After nearly 130 years one might assume that the different artistic periods in Van Gogh's life have been fully covered. Martin Bailey shows yet again that diligent research can uncover new treasures. Studio of the South sheds light on many aspects of Van Gogh's time in Arles that have been otherwise overlooked or misunderstood. Martin Bailey, no armchair scholar, accessed archives and historical records previously unseen. The result is a rich tapestry of historical information about Van Gogh's time in Arles. Also included is the artist's stay in Saintes-Maries-de-la-Mer where he produced some of his most remarkable landscapes and seascapes.
Studio of the South is lavishly illustrated with the finest reproductions. This is enough to recommend the book, but Martin Bailey also includes a number of illustrations never before published. Some came as a real surprise to me. Still Life: Majolica Jug with Wildflowers which dates from May, 1888 actually has a red border on three sides (not the bottom), a flourish completely unprecedented in his oeuvre. Bailey's book illustrates this work properly for the first time.
Martin Bailey's writing is, as usual, clear and engaging. He frequently turns to Van Gogh's letters (the newer 2009 translation, of course) as a base for his explorations. The result is a beautifully researched and wonderfully illustrated jewel in the field of Van Gogh studies.
"So many people come to me and say there isn't any more to discover about Van Gogh, but of course there is. There always is."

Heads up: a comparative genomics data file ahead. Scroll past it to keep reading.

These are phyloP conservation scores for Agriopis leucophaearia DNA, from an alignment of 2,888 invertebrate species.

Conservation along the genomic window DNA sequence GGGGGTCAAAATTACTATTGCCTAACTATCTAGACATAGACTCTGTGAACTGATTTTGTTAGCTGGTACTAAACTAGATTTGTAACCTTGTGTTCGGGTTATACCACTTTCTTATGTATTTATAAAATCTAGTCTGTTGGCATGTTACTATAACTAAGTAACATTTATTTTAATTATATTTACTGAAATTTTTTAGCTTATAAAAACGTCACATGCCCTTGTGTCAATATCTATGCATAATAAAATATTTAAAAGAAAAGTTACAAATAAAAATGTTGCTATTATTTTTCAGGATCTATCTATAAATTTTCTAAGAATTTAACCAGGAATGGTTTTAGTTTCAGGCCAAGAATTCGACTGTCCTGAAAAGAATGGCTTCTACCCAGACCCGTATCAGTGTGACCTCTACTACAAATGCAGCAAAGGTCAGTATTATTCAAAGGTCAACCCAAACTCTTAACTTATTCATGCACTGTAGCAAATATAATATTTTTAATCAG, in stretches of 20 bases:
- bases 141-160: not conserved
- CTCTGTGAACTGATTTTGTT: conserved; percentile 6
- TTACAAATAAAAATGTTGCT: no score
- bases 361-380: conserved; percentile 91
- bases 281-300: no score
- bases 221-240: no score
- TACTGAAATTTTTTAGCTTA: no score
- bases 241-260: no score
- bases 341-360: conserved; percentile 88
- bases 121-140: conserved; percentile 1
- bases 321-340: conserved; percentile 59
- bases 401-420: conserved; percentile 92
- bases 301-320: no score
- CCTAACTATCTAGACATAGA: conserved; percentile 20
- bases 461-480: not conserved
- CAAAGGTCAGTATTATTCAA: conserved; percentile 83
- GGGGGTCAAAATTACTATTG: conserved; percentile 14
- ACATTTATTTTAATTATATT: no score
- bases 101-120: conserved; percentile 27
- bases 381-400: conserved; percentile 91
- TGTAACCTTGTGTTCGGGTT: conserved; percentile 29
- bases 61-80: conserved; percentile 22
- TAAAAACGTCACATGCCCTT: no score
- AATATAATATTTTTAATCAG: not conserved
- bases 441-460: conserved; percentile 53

Starry Night: Van Gogh at the Asylum is an in depth exploration of the year that Vincent van Gogh voluntarily committed himself to the Saint-Paul-de-Mausole facility in Saint-Rémy, France in May, 1889. While it's true that many Van Gogh biographies thoroughly explore Van Gogh's time at the asylum, Martin Bailey's book charts new territory and the result is extremely satisfying.
I was pleased that Martin Bailey spends relatively little time discussing what was "wrong" with Van Gogh? Epilepsy? Manic depression? Bad genes? A combination thereof? None of the above? The truth is we'll never know for sure so that well trodden ground is wisely bypassed. Instead Martin Bailey offers a deep and involved investigation into Van Gogh's life at the asylum. He paints a detailed (and often depressing) picture of Van Gogh's time at Saint-Paul-de-Mausole. More than any other author before him, Martin Bailey's research breathes fresh insight into this crucial period in the artist's life.
Starry Night uncovers some valuable facts about Van Gogh's stay at the asylum. Information about the patients and the staff caring for them. Martin Bailey's research unearthed some interesting new discoveries. For example, until now the identity of the subject in Van Gogh's painting Portrait of a Young Peasant was unknown. But Martin Bailey discovered not only the name of the man (Jean Barral), but also detailed background information about him as well.
Additionally, one of the great pleasures of Starry Night is the wonderful reproductions of Van Gogh's art works. There are no better and more striking images anywhere. And Martin Bailey comments on these works in great depth--often pointing out subtle but fascinating details that I hadn't noticed even after a hundred previous viewings.
In all my own Van Gogh travels over the years I have yet to visit the hospital in Saint-Rémy. Martin Bailey's Starry Night: Van Gogh at the Asylum is the next best thing.